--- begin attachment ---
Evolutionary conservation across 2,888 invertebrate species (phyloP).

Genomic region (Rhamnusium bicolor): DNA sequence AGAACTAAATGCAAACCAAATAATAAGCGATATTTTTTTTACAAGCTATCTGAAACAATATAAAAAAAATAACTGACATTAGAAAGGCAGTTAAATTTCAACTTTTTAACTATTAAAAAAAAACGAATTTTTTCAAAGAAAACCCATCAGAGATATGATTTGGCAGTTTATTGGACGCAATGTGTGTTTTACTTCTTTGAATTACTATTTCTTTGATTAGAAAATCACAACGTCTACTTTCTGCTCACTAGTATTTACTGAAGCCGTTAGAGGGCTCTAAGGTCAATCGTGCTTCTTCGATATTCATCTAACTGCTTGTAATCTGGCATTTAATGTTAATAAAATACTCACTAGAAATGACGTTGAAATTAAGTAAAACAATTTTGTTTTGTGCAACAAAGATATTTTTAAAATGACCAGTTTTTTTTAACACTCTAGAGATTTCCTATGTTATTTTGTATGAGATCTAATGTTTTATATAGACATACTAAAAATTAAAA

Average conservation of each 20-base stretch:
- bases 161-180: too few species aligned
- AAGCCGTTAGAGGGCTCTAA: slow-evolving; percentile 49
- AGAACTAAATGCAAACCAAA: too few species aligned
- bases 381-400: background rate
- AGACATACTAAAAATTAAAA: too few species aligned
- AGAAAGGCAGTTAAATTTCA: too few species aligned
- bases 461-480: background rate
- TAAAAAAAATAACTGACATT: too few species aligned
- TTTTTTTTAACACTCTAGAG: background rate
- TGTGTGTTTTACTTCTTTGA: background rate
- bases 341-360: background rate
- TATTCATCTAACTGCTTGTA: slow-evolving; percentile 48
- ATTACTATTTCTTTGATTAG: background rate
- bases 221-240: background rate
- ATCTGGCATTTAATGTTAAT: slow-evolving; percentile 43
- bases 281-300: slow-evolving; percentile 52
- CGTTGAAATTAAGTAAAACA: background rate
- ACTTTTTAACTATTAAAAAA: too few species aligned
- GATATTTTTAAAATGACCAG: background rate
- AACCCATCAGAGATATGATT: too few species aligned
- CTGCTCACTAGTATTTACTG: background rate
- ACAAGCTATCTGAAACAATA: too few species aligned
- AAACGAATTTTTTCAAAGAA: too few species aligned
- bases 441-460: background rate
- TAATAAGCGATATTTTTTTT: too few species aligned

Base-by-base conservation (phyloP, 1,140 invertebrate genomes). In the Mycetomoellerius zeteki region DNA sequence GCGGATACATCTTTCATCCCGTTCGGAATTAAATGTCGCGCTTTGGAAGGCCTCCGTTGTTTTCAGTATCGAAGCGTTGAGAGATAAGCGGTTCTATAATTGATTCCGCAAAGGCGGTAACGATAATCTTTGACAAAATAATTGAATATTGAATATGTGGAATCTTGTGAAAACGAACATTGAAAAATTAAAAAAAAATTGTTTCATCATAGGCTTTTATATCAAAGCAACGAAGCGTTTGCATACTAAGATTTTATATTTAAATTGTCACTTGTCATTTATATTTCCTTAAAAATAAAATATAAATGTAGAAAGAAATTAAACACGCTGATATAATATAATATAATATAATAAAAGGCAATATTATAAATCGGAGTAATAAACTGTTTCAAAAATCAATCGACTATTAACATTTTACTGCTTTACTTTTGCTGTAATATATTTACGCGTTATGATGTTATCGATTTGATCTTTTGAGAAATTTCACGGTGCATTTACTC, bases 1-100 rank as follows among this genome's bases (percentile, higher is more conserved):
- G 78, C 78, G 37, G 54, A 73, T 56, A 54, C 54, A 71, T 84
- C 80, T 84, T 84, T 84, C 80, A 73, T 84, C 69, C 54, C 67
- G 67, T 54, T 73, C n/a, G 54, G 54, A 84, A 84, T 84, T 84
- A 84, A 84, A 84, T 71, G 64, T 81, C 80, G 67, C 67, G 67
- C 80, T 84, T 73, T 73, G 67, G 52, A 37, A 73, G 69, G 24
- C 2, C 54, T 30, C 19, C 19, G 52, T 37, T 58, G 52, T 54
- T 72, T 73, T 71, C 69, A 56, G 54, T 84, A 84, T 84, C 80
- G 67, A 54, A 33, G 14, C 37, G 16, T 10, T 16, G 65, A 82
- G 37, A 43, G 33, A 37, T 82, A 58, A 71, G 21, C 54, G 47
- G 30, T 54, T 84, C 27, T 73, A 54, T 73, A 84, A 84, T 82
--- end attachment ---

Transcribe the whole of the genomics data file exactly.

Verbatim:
Evolutionary conservation across 2,888 invertebrate species (phyloP).

Genomic region (Rhamnusium bicolor): DNA sequence AGAACTAAATGCAAACCAAATAATAAGCGATATTTTTTTTACAAGCTATCTGAAACAATATAAAAAAAATAACTGACATTAGAAAGGCAGTTAAATTTCAACTTTTTAACTATTAAAAAAAAACGAATTTTTTCAAAGAAAACCCATCAGAGATATGATTTGGCAGTTTATTGGACGCAATGTGTGTTTTACTTCTTTGAATTACTATTTCTTTGATTAGAAAATCACAACGTCTACTTTCTGCTCACTAGTATTTACTGAAGCCGTTAGAGGGCTCTAAGGTCAATCGTGCTTCTTCGATATTCATCTAACTGCTTGTAATCTGGCATTTAATGTTAATAAAATACTCACTAGAAATGACGTTGAAATTAAGTAAAACAATTTTGTTTTGTGCAACAAAGATATTTTTAAAATGACCAGTTTTTTTTAACACTCTAGAGATTTCCTATGTTATTTTGTATGAGATCTAATGTTTTATATAGACATACTAAAAATTAAAA

Average conservation of each 20-base stretch:
- bases 161-180: too few species aligned
- AAGCCGTTAGAGGGCTCTAA: slow-evolving; percentile 49
- AGAACTAAATGCAAACCAAA: too few species aligned
- bases 381-400: background rate
- AGACATACTAAAAATTAAAA: too few species aligned
- AGAAAGGCAGTTAAATTTCA: too few species aligned
- bases 461-480: background rate
- TAAAAAAAATAACTGACATT: too few species aligned
- TTTTTTTTAACACTCTAGAG: background rate
- TGTGTGTTTTACTTCTTTGA: background rate
- bases 341-360: background rate
- TATTCATCTAACTGCTTGTA: slow-evolving; percentile 48
- ATTACTATTTCTTTGATTAG: background rate
- bases 221-240: background rate
- ATCTGGCATTTAATGTTAAT: slow-evolving; percentile 43
- bases 281-300: slow-evolving; percentile 52
- CGTTGAAATTAAGTAAAACA: background rate
- ACTTTTTAACTATTAAAAAA: too few species aligned
- GATATTTTTAAAATGACCAG: background rate
- AACCCATCAGAGATATGATT: too few species aligned
- CTGCTCACTAGTATTTACTG: background rate
- ACAAGCTATCTGAAACAATA: too few species aligned
- AAACGAATTTTTTCAAAGAA: too few species aligned
- bases 441-460: background rate
- TAATAAGCGATATTTTTTTT: too few species aligned

Base-by-base conservation (phyloP, 1,140 invertebrate genomes). In the Mycetomoellerius zeteki region DNA sequence GCGGATACATCTTTCATCCCGTTCGGAATTAAATGTCGCGCTTTGGAAGGCCTCCGTTGTTTTCAGTATCGAAGCGTTGAGAGATAAGCGGTTCTATAATTGATTCCGCAAAGGCGGTAACGATAATCTTTGACAAAATAATTGAATATTGAATATGTGGAATCTTGTGAAAACGAACATTGAAAAATTAAAAAAAAATTGTTTCATCATAGGCTTTTATATCAAAGCAACGAAGCGTTTGCATACTAAGATTTTATATTTAAATTGTCACTTGTCATTTATATTTCCTTAAAAATAAAATATAAATGTAGAAAGAAATTAAACACGCTGATATAATATAATATAATATAATAAAAGGCAATATTATAAATCGGAGTAATAAACTGTTTCAAAAATCAATCGACTATTAACATTTTACTGCTTTACTTTTGCTGTAATATATTTACGCGTTATGATGTTATCGATTTGATCTTTTGAGAAATTTCACGGTGCATTTACTC, bases 1-100 rank as follows among this genome's bases (percentile, higher is more conserved):
- G 78, C 78, G 37, G 54, A 73, T 56, A 54, C 54, A 71, T 84
- C 80, T 84, T 84, T 84, C 80, A 73, T 84, C 69, C 54, C 67
- G 67, T 54, T 73, C n/a, G 54, G 54, A 84, A 84, T 84, T 84
- A 84, A 84, A 84, T 71, G 64, T 81, C 80, G 67, C 67, G 67
- C 80, T 84, T 73, T 73, G 67, G 52, A 37, A 73, G 69, G 24
- C 2, C 54, T 30, C 19, C 19, G 52, T 37, T 58, G 52, T 54
- T 72, T 73, T 71, C 69, A 56, G 54, T 84, A 84, T 84, C 80
- G 67, A 54, A 33, G 14, C 37, G 16, T 10, T 16, G 65, A 82
- G 37, A 43, G 33, A 37, T 82, A 58, A 71, G 21, C 54, G 47
- G 30, T 54, T 84, C 27, T 73, A 54, T 73, A 84, A 84, T 82